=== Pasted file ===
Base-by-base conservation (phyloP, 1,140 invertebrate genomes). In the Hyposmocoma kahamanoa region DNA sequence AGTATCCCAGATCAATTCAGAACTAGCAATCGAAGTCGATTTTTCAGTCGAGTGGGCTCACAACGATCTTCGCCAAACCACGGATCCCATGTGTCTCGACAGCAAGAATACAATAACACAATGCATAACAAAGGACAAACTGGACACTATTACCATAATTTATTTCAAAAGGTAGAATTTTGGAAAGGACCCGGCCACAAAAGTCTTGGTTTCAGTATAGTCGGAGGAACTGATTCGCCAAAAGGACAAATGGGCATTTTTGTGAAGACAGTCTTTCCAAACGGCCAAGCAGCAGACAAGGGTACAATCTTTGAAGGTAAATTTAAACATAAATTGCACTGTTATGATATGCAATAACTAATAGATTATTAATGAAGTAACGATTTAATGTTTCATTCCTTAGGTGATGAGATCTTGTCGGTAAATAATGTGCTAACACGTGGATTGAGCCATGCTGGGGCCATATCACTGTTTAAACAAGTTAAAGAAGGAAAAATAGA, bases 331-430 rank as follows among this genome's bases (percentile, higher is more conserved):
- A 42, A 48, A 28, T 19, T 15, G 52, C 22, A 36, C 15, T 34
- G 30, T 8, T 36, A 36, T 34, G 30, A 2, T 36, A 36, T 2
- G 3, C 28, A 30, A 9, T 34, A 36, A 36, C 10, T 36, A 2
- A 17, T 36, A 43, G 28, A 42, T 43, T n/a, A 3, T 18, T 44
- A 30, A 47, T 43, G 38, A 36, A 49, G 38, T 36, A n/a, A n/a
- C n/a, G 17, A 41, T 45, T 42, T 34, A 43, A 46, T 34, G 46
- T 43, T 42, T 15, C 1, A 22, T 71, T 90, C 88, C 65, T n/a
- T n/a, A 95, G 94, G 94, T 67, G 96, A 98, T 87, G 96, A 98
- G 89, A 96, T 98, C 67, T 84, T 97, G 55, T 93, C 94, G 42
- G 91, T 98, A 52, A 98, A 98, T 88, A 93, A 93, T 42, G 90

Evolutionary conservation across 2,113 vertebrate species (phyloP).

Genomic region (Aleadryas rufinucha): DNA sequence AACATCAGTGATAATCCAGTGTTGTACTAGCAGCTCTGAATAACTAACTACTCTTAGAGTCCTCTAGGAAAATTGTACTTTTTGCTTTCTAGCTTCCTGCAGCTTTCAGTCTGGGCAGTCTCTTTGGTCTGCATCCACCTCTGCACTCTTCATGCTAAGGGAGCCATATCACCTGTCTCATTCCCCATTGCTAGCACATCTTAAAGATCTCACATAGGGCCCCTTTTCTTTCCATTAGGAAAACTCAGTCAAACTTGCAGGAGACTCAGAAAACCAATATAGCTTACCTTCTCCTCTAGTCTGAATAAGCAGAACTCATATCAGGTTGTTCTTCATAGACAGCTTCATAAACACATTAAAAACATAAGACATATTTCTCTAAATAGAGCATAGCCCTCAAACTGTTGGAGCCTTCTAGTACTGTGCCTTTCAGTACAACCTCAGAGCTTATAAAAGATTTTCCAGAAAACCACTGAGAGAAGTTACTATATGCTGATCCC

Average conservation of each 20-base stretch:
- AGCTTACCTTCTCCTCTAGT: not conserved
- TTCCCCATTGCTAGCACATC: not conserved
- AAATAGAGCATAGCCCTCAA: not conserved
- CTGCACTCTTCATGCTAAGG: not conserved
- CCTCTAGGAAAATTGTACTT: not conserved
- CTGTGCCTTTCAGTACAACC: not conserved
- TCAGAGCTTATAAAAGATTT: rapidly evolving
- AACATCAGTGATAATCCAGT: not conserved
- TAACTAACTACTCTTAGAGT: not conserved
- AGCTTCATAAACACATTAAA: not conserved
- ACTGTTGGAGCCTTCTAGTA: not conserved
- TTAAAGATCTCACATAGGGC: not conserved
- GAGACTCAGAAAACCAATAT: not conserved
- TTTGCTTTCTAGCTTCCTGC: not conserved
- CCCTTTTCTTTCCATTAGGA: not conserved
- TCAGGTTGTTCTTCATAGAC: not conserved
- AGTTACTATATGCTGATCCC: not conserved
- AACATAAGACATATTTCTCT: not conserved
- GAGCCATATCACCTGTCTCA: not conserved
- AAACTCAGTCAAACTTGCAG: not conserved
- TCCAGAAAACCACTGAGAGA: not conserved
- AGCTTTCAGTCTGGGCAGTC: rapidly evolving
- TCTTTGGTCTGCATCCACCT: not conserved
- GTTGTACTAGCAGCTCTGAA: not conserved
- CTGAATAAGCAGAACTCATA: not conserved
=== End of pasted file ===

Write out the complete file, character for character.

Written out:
Base-by-base conservation (phyloP, 1,140 invertebrate genomes). In the Hyposmocoma kahamanoa region DNA sequence AGTATCCCAGATCAATTCAGAACTAGCAATCGAAGTCGATTTTTCAGTCGAGTGGGCTCACAACGATCTTCGCCAAACCACGGATCCCATGTGTCTCGACAGCAAGAATACAATAACACAATGCATAACAAAGGACAAACTGGACACTATTACCATAATTTATTTCAAAAGGTAGAATTTTGGAAAGGACCCGGCCACAAAAGTCTTGGTTTCAGTATAGTCGGAGGAACTGATTCGCCAAAAGGACAAATGGGCATTTTTGTGAAGACAGTCTTTCCAAACGGCCAAGCAGCAGACAAGGGTACAATCTTTGAAGGTAAATTTAAACATAAATTGCACTGTTATGATATGCAATAACTAATAGATTATTAATGAAGTAACGATTTAATGTTTCATTCCTTAGGTGATGAGATCTTGTCGGTAAATAATGTGCTAACACGTGGATTGAGCCATGCTGGGGCCATATCACTGTTTAAACAAGTTAAAGAAGGAAAAATAGA, bases 331-430 rank as follows among this genome's bases (percentile, higher is more conserved):
- A 42, A 48, A 28, T 19, T 15, G 52, C 22, A 36, C 15, T 34
- G 30, T 8, T 36, A 36, T 34, G 30, A 2, T 36, A 36, T 2
- G 3, C 28, A 30, A 9, T 34, A 36, A 36, C 10, T 36, A 2
- A 17, T 36, A 43, G 28, A 42, T 43, T n/a, A 3, T 18, T 44
- A 30, A 47, T 43, G 38, A 36, A 49, G 38, T 36, A n/a, A n/a
- C n/a, G 17, A 41, T 45, T 42, T 34, A 43, A 46, T 34, G 46
- T 43, T 42, T 15, C 1, A 22, T 71, T 90, C 88, C 65, T n/a
- T n/a, A 95, G 94, G 94, T 67, G 96, A 98, T 87, G 96, A 98
- G 89, A 96, T 98, C 67, T 84, T 97, G 55, T 93, C 94, G 42
- G 91, T 98, A 52, A 98, A 98, T 88, A 93, A 93, T 42, G 90

Evolutionary conservation across 2,113 vertebrate species (phyloP).

Genomic region (Aleadryas rufinucha): DNA sequence AACATCAGTGATAATCCAGTGTTGTACTAGCAGCTCTGAATAACTAACTACTCTTAGAGTCCTCTAGGAAAATTGTACTTTTTGCTTTCTAGCTTCCTGCAGCTTTCAGTCTGGGCAGTCTCTTTGGTCTGCATCCACCTCTGCACTCTTCATGCTAAGGGAGCCATATCACCTGTCTCATTCCCCATTGCTAGCACATCTTAAAGATCTCACATAGGGCCCCTTTTCTTTCCATTAGGAAAACTCAGTCAAACTTGCAGGAGACTCAGAAAACCAATATAGCTTACCTTCTCCTCTAGTCTGAATAAGCAGAACTCATATCAGGTTGTTCTTCATAGACAGCTTCATAAACACATTAAAAACATAAGACATATTTCTCTAAATAGAGCATAGCCCTCAAACTGTTGGAGCCTTCTAGTACTGTGCCTTTCAGTACAACCTCAGAGCTTATAAAAGATTTTCCAGAAAACCACTGAGAGAAGTTACTATATGCTGATCCC

Average conservation of each 20-base stretch:
- AGCTTACCTTCTCCTCTAGT: not conserved
- TTCCCCATTGCTAGCACATC: not conserved
- AAATAGAGCATAGCCCTCAA: not conserved
- CTGCACTCTTCATGCTAAGG: not conserved
- CCTCTAGGAAAATTGTACTT: not conserved
- CTGTGCCTTTCAGTACAACC: not conserved
- TCAGAGCTTATAAAAGATTT: rapidly evolving
- AACATCAGTGATAATCCAGT: not conserved
- TAACTAACTACTCTTAGAGT: not conserved
- AGCTTCATAAACACATTAAA: not conserved
- ACTGTTGGAGCCTTCTAGTA: not conserved
- TTAAAGATCTCACATAGGGC: not conserved
- GAGACTCAGAAAACCAATAT: not conserved
- TTTGCTTTCTAGCTTCCTGC: not conserved
- CCCTTTTCTTTCCATTAGGA: not conserved
- TCAGGTTGTTCTTCATAGAC: not conserved
- AGTTACTATATGCTGATCCC: not conserved
- AACATAAGACATATTTCTCT: not conserved
- GAGCCATATCACCTGTCTCA: not conserved
- AAACTCAGTCAAACTTGCAG: not conserved
- TCCAGAAAACCACTGAGAGA: not conserved
- AGCTTTCAGTCTGGGCAGTC: rapidly evolving
- TCTTTGGTCTGCATCCACCT: not conserved
- GTTGTACTAGCAGCTCTGAA: not conserved
- CTGAATAAGCAGAACTCATA: not conserved